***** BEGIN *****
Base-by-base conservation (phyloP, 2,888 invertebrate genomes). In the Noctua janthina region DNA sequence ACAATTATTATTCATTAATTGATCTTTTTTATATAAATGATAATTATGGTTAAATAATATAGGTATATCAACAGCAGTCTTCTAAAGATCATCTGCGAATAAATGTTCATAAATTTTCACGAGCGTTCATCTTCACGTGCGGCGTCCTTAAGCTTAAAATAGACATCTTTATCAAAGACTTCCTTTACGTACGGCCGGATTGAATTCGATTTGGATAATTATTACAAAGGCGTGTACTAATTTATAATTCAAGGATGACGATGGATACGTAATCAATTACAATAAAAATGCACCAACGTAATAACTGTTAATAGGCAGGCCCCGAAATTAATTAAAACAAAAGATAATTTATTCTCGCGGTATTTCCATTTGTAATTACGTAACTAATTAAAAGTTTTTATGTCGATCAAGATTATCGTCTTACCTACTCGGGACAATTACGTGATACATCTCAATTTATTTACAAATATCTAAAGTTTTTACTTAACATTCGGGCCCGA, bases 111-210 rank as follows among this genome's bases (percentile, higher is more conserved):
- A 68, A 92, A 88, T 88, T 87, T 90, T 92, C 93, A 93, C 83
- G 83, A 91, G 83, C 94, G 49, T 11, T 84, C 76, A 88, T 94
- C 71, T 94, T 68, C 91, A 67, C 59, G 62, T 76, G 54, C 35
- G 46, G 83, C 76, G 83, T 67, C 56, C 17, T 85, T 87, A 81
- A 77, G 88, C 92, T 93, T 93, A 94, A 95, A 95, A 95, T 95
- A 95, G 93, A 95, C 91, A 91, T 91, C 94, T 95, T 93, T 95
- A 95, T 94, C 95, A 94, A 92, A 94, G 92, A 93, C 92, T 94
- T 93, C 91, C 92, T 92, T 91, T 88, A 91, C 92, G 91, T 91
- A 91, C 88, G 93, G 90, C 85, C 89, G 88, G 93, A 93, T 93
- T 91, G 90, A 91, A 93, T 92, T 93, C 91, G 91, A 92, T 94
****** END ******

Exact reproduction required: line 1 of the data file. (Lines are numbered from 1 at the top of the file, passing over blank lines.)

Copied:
Base-by-base conservation (phyloP, 2,888 invertebrate genomes). In the Noctua janthina region DNA sequence ACAATTATTATTCATTAATTGATCTTTTTTATATAAATGATAATTATGGTTAAATAATATAGGTATATCAACAGCAGTCTTCTAAAGATCATCTGCGAATAAATGTTCATAAATTTTCACGAGCGTTCATCTTCACGTGCGGCGTCCTTAAGCTTAAAATAGACATCTTTATCAAAGACTTCCTTTACGTACGGCCGGATTGAATTCGATTTGGATAATTATTACAAAGGCGTGTACTAATTTATAATTCAAGGATGACGATGGATACGTAATCAATTACAATAAAAATGCACCAACGTAATAACTGTTAATAGGCAGGCCCCGAAATTAATTAAAACAAAAGATAATTTATTCTCGCGGTATTTCCATTTGTAATTACGTAACTAATTAAAAGTTTTTATGTCGATCAAGATTATCGTCTTACCTACTCGGGACAATTACGTGATACATCTCAATTTATTTACAAATATCTAAAGTTTTTACTTAACATTCGGGCCCGA, bases 111-210 rank as follows among this genome's bases (percentile, higher is more conserved):